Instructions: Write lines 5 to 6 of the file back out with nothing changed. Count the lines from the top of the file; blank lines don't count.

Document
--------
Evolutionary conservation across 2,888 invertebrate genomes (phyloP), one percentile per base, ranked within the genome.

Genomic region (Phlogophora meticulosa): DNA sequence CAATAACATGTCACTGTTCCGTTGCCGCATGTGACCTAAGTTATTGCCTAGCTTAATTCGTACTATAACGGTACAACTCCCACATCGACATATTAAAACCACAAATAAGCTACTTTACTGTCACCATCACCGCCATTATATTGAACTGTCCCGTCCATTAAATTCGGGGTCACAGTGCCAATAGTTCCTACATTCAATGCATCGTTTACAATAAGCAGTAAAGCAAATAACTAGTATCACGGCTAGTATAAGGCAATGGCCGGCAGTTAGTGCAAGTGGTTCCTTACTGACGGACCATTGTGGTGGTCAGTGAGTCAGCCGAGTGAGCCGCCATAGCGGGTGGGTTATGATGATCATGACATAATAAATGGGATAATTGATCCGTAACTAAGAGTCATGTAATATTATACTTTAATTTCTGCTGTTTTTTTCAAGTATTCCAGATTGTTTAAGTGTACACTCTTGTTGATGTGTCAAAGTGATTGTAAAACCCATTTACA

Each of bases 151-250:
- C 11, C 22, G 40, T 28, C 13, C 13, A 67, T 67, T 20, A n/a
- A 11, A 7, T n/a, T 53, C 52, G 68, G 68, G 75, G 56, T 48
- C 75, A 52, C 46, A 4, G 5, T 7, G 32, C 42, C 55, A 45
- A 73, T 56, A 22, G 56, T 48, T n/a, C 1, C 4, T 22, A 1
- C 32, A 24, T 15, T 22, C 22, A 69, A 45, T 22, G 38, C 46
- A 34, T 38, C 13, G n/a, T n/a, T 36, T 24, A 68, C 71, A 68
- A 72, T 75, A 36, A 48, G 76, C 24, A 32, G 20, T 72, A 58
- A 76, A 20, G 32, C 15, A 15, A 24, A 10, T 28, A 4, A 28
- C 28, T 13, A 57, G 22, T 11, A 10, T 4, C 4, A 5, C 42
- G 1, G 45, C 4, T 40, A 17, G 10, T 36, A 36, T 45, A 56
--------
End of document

- A 11, A 7, T n/a, T 53, C 52, G 68, G 68, G 75, G 56, T 48
- C 75, A 52, C 46, A 4, G 5, T 7, G 32, C 42, C 55, A 45